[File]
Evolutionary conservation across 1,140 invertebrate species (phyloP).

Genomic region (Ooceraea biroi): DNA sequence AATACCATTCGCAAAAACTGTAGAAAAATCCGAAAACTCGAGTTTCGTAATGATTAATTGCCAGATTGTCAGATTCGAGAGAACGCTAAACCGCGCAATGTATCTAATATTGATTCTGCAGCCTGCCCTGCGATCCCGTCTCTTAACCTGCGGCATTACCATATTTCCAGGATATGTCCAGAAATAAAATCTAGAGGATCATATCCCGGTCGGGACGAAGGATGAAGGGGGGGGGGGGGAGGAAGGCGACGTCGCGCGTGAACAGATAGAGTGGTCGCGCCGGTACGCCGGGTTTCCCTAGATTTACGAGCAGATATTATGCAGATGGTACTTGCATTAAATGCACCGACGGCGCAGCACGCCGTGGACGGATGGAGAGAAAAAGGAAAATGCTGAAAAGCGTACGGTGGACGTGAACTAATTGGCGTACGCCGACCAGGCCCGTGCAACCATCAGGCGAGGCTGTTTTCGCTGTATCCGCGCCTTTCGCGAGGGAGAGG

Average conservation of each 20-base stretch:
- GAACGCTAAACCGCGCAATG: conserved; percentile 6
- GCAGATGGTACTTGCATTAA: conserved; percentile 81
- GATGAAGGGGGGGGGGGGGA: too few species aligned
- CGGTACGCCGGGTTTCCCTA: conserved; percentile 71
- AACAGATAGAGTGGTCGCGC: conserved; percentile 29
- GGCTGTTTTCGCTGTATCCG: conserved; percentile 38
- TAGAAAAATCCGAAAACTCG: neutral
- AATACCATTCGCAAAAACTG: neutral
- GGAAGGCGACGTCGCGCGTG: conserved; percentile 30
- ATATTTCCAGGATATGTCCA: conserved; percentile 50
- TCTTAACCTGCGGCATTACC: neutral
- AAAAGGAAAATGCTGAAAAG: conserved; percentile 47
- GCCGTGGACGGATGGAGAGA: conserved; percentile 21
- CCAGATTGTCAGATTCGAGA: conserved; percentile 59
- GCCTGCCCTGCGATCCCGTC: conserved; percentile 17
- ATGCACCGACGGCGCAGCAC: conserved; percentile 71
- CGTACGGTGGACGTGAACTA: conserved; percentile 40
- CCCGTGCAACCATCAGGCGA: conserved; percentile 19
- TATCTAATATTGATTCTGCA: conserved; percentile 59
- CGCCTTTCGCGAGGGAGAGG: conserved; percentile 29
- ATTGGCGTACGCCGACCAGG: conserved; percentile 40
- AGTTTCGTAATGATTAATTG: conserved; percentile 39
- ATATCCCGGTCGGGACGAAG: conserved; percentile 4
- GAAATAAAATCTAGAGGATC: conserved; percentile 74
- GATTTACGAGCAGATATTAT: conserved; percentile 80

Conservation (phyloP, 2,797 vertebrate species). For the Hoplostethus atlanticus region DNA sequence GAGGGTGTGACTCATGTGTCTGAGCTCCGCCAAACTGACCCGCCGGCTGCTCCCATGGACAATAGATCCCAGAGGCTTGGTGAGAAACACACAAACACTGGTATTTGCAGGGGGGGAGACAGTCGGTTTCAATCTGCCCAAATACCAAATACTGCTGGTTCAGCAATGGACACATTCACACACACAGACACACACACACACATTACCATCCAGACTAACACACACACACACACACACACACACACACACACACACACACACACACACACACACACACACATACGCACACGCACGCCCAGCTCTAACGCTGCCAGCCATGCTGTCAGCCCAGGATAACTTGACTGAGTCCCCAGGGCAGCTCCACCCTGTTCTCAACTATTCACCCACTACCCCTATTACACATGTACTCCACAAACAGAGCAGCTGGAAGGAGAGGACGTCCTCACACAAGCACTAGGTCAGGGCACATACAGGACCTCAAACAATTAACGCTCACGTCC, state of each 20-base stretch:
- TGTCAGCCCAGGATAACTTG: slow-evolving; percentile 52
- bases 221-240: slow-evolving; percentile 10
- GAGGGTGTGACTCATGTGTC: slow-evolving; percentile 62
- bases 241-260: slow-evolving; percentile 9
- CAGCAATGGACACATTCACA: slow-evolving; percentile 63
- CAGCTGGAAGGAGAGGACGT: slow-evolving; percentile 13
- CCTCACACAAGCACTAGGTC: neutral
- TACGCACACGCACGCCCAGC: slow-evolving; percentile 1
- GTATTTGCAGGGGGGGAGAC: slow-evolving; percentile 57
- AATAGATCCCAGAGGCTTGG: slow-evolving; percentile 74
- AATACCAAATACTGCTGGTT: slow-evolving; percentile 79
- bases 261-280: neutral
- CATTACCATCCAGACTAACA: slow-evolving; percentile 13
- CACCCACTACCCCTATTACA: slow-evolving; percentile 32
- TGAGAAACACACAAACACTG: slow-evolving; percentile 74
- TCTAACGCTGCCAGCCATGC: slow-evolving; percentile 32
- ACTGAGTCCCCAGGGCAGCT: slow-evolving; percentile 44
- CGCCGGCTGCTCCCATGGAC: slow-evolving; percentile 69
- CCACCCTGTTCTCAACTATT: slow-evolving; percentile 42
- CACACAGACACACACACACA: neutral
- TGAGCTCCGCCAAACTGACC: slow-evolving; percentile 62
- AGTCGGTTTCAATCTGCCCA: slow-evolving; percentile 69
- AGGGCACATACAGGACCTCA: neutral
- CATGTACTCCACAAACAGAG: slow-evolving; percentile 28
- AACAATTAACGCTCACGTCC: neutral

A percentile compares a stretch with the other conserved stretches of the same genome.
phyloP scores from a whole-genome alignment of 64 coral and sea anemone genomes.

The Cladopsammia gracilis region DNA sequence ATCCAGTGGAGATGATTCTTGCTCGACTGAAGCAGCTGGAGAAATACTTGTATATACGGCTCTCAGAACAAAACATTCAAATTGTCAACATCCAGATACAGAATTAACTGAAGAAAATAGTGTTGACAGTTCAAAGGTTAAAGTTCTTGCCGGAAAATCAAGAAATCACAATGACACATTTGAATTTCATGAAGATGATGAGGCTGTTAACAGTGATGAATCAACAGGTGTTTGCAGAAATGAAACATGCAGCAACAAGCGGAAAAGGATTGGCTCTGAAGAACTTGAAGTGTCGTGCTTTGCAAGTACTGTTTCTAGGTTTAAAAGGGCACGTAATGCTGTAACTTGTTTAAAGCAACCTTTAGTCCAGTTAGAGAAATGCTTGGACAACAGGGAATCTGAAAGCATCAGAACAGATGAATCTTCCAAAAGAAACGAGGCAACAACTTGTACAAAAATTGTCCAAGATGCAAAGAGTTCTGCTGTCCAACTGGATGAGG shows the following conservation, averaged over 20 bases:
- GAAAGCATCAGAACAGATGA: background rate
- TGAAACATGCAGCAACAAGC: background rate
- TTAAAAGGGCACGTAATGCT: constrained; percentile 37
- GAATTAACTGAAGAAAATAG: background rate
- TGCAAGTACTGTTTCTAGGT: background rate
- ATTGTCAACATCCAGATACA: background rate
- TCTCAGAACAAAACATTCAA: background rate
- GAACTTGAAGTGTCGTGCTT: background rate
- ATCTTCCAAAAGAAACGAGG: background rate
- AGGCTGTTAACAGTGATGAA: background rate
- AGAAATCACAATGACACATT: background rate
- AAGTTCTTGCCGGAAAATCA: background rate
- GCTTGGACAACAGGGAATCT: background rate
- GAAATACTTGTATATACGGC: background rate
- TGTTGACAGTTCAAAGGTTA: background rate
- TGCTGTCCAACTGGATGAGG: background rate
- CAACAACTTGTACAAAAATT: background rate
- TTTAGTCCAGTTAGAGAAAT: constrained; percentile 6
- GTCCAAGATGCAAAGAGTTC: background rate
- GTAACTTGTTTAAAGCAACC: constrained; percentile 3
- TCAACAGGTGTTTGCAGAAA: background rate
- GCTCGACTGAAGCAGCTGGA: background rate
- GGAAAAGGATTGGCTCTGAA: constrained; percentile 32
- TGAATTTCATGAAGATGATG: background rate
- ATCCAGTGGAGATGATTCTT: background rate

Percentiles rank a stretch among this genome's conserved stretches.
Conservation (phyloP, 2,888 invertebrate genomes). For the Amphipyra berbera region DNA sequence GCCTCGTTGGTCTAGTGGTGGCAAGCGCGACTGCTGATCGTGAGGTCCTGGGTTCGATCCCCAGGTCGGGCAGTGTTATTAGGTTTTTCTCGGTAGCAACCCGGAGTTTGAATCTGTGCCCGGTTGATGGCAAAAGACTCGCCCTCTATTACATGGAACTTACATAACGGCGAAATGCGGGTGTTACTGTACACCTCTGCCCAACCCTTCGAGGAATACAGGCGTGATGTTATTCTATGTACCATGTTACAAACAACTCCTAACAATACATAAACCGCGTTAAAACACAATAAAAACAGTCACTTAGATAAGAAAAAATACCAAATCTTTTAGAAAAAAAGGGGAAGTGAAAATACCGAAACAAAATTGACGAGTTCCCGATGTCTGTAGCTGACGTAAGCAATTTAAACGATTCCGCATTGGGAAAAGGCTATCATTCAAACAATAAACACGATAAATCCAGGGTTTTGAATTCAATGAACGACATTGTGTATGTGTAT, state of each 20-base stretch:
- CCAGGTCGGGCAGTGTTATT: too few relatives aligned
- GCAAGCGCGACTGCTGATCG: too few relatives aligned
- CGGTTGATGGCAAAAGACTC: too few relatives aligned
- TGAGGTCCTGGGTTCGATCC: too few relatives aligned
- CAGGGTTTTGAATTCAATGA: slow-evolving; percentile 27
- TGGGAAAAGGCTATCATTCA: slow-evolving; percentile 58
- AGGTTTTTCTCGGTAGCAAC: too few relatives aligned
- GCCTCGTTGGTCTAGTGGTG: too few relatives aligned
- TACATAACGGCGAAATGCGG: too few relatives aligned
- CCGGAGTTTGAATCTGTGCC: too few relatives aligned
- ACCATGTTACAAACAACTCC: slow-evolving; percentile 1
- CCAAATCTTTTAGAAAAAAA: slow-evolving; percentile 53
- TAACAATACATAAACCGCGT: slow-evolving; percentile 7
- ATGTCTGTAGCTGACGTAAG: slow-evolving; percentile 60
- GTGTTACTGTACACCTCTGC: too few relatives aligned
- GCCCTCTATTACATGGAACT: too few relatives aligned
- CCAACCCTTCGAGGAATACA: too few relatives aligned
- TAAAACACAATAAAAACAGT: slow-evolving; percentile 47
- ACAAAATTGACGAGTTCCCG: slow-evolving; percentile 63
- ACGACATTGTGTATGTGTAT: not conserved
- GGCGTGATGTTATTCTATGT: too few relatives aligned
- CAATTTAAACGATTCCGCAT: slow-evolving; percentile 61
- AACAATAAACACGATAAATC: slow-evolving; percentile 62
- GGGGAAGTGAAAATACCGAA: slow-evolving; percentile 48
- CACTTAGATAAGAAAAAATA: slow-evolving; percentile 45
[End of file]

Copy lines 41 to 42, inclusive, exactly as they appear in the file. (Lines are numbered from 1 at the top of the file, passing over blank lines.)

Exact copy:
- bases 261-280: neutral
- CATTACCATCCAGACTAACA: slow-evolving; percentile 13